Curry is the first African-American to serve as presiding bishop of the predominantly white US Episcopal church, and has recounted his family history as slaves and sharecroppers in North Carolina and Alabama in his autobiography Songs My Grandma Sang.
He told the New York Times in 2016 that when he was training for the priesthood, “the expectation at the time was that if you were a black priest or seminarian, you were going to be serving in black churches. There was a black church world and a white church world. That was the given-ness of racism, not that anybody said anything.”
…His appointment in 2015 as presiding bishop came soon after the Episcopal church decided it would permit its clergy to conduct same sex marriages, a move which led to de facto sanctions by the Anglican communion the following year.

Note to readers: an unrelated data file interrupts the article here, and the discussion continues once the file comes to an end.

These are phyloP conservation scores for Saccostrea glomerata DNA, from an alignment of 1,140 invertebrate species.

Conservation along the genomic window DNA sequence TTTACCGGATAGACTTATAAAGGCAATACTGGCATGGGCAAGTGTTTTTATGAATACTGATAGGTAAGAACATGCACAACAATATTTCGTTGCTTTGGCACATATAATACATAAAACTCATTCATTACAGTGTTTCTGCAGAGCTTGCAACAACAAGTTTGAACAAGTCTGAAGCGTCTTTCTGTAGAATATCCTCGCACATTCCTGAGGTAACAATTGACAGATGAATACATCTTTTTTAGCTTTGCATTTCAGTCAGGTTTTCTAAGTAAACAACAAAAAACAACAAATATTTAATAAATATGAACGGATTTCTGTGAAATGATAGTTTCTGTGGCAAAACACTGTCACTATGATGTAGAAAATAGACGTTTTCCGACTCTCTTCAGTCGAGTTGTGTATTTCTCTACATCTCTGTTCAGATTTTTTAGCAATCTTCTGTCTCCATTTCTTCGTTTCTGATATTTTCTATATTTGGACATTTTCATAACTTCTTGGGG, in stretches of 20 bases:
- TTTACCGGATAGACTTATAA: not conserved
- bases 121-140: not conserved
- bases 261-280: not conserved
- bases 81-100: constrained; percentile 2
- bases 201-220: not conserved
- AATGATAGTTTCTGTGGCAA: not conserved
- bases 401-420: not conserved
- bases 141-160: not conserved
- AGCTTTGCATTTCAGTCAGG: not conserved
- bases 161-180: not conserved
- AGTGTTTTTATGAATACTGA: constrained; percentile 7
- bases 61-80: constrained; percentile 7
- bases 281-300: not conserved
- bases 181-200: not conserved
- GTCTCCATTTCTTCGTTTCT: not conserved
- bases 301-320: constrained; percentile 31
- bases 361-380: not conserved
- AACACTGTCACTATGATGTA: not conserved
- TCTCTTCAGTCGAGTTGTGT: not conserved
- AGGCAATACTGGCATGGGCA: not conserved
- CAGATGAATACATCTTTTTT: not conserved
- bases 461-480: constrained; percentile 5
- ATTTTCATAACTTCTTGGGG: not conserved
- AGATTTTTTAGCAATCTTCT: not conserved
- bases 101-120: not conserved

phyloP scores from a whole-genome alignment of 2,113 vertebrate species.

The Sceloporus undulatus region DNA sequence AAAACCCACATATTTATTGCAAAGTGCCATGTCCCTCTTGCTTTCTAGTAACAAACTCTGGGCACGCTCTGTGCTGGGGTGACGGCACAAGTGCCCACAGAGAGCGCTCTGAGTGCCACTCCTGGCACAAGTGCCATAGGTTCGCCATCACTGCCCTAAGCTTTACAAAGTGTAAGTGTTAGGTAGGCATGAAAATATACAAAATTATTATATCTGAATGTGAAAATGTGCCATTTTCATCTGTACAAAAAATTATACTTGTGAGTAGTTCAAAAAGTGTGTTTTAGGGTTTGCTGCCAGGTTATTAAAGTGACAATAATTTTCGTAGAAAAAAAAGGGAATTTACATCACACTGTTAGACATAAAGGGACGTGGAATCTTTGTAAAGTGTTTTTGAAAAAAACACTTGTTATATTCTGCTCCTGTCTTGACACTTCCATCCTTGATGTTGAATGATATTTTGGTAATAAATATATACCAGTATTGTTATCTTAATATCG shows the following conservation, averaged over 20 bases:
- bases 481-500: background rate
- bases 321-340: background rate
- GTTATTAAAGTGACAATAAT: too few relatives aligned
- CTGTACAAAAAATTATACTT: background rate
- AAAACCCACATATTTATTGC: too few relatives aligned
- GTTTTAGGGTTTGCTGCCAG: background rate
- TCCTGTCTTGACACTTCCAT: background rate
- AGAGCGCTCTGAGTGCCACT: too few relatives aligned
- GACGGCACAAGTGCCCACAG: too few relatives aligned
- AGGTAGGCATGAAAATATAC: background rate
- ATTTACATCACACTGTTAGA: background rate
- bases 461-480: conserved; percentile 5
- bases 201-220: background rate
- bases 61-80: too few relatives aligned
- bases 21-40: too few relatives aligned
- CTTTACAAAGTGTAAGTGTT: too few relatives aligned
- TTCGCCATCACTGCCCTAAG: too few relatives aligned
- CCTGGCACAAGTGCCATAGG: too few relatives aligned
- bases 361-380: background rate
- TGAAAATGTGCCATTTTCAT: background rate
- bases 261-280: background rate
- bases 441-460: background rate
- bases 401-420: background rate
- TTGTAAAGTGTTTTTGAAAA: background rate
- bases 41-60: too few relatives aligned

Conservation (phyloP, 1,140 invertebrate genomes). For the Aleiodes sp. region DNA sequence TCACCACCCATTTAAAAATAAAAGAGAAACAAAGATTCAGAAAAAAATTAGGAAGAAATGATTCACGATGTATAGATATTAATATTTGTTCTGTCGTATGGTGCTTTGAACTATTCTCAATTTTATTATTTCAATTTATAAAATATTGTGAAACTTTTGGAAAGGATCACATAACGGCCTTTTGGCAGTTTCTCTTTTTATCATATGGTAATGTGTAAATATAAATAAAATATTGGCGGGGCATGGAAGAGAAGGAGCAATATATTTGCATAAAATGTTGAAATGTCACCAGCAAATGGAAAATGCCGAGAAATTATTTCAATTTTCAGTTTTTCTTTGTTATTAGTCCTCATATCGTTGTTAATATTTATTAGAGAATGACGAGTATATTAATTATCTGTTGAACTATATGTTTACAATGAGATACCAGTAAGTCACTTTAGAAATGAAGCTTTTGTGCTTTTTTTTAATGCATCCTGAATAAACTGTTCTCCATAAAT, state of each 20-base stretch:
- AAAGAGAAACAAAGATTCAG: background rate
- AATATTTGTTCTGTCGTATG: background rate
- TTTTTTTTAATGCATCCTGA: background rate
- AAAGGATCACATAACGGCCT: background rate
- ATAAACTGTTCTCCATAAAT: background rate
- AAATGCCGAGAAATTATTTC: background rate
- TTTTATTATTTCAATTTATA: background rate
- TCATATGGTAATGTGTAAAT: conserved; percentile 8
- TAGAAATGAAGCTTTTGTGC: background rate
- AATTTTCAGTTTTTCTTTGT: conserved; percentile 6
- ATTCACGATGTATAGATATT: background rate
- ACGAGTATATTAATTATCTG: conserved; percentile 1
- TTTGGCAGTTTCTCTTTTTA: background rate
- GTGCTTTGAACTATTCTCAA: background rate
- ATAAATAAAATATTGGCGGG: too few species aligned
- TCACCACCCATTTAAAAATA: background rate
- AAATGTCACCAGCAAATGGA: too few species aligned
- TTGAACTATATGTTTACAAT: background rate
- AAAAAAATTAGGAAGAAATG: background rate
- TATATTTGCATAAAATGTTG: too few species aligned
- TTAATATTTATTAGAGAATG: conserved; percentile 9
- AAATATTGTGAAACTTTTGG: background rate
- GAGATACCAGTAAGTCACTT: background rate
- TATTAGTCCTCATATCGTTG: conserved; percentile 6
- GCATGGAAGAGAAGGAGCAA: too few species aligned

Curry said: “For many who have felt and been rejected by the church because of who they are, for many who have felt and been rejected by families and communities, our church opening itself in love was a sign of hope. And [the decision to impose sanctions] will add pain on top of pain.”
In January this year, he responded to the #MeToo movement, saying the church “must examine its history and come to a fuller understanding of how it has handled or mishandled cases of sexual harassment, exploitation and abuse through the years.”